I Love Moab in November

Posted by on November 24, 2010 at 3:23 pm :: No Comments

Jason and I have vacationed in Moab many times but the pleasant weather, breathtaking scenery, and killer biking trails always call us back for more.

This was the view from our cabin's patio. Beautiful!

Our cabin was nestled on the banks of the Colorado River. It doesn't get much more scenic than that.

Although we just went to Moab in June, we weren’t quite ready to acquiesce to winter yet so we traveled down there again for one last hoorah. We typically go to Moab in the spring or fall when the temperatures are about perfect; we had never been this late in the season so we weren’t sure what to expect. The weather turned out to be quite pleasant. Jackets were needed but we stayed pretty warm with them, except when the sun went down. Burr!

Partition Arch is a favorite of mine. It's like a window to an alien landscape.

This rock had a face so Jason thought I should kiss it.

Moab was pleasantly uncrowded, the most deserted we have ever seen it. We were even able to secure a cabin at the Red Cliffs Lodge, a popular hotel that we have found it impossible to get reservations at during the busy season. Now that I have stayed there I can see why it’s always packed. Our cabin was situated on the banks of the Colorado River; we had our own private patio from which to gawk at the majestic sandstone cliffs that broke the skyline. Our suite had an inviting fireplace and a Jacuzzi tub in the master bedroom. I would highly recommend this lodge to anyone fortunate to find a vacancy there.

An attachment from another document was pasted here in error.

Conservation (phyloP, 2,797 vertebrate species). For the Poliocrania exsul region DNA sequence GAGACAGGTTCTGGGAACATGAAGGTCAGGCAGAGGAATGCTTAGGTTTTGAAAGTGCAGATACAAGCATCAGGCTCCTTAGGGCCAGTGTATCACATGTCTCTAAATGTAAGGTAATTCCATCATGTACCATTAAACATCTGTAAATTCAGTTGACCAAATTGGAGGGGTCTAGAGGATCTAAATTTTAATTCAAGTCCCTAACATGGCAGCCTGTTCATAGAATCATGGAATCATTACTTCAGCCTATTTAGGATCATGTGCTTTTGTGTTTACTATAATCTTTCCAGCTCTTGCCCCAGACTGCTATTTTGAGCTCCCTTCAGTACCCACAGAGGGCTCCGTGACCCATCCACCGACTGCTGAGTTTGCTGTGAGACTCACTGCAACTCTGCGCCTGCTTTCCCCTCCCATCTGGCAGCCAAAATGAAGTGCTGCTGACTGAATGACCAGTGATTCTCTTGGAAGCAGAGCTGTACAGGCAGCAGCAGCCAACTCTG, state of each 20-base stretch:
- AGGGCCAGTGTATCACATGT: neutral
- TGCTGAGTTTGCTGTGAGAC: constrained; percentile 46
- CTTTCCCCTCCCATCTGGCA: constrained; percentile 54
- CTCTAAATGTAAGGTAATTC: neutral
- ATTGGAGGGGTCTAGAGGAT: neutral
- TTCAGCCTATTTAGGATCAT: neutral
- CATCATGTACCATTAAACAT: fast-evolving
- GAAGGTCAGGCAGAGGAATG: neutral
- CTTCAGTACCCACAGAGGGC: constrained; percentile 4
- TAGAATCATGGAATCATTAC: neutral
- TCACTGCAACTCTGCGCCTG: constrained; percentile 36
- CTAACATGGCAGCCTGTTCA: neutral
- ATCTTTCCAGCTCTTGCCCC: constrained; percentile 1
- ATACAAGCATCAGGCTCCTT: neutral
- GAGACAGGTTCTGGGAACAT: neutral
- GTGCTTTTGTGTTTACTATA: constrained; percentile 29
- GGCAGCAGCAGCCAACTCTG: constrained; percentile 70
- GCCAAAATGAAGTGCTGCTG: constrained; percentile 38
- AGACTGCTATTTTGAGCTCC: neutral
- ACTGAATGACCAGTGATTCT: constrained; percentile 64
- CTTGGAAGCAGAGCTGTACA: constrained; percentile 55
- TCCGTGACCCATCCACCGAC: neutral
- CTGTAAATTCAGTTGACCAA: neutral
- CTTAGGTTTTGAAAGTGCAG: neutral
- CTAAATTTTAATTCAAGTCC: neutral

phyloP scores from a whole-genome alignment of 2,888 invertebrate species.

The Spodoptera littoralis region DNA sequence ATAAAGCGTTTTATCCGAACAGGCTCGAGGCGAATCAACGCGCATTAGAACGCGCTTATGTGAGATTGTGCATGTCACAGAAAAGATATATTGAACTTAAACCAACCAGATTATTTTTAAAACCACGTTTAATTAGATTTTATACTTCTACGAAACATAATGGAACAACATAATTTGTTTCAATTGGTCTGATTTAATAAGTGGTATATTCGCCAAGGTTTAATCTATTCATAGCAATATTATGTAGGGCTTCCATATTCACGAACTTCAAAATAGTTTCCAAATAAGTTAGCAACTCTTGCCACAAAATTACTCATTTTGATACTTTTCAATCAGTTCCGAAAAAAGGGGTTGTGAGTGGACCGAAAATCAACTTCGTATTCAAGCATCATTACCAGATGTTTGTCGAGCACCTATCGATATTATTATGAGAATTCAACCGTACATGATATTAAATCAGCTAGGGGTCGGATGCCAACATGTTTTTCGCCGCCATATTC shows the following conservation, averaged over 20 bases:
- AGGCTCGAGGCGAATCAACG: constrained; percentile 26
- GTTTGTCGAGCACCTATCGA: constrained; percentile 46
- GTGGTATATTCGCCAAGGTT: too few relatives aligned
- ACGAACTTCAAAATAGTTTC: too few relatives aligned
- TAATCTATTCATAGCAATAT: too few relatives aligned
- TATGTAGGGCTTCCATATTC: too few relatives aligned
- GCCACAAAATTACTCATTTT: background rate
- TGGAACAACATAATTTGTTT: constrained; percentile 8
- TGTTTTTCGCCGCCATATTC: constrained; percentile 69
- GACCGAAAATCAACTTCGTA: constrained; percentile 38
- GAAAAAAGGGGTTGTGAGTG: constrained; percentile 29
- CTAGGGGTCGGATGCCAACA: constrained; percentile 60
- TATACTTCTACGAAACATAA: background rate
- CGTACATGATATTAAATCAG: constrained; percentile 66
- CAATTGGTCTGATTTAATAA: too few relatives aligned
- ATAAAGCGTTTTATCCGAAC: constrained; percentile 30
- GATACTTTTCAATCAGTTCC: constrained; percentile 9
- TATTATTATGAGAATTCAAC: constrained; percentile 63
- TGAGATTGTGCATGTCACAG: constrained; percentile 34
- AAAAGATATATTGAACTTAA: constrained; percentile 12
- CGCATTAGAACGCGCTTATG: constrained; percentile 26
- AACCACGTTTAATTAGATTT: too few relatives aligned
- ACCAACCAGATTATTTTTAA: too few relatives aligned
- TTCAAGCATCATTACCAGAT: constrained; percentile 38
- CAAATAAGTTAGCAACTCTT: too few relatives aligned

Jason did his impersonation of a dark angel in honor of the Dark Angel behind him.

We spent our time in Moab doing the usual: hiking and biking. While the day we spent hiking in Arches National Park was lovely, our real adventure was our bike trek. We went biking on a “trail” that we hadn’t tried before: the left side of Tusher Canyon. This was supposed to be only a moderately difficult path but I don’t think I’ve ever feared for my life while biking like I did as we traversed the narrow ledges of this canyon’s walls, ledges that slanted into a sandstone oblivion. The hundreds of feet between us and the ground were not broken by trees or bushes; nothing to soften a fall or hold onto meant that any slip-up could result in an abrupt encounter with the valley floor.

I snapped this of Double O Arch. Way to go me!

But potentially falling off cliffs wasn’t our only problem in Tusher, finding the cliffs that we would then try to avoid falling off was also a big dilemma. Like many of the lesser known Moab trails, the path up the side of Tusher Canyon was not marked and since it traveled over rock it wasn’t as if you could just follow the footprints of those that went before you. Our biking book said that after about 3.4 miles of riding to look for an obscure rock ramp on the right that leads up a passable portion of the slickrock. Earth to the author: how are you supposed to notice an indistinct bank of rocks that slope up when you are surrounded by upward slanting rocks? Needless to say that finding the “ramp” was tricky, frustrating, and involved a lot of backtracking.

Does that look like moderate biking to you? I don't think so. And yes, that tiny dot is me.

I was holding my breath the whole time Jason was riding along this ledge. It made me really nervous.

Was it all worth it? Absolutely!!! The top of the plateau we risked our lives to reach was a slickrock paradise! It was all freestyle riding up there and gorgeous. And since it was off-season we didn’t see a single biker so all that slickrock goodness was ours to enjoy by ourselves. I would gladly get lost and face precipices to bike on top of the world like that again.

Defying gravity? No, it's just the sticky slickrock.

The bottom line? I would recommend Moab in November. You’ll need a jacket but you won’t have to fight throngs in the national parks or on the slickrock and you will have all the lodging options your heart could desire. Do it! Do it!

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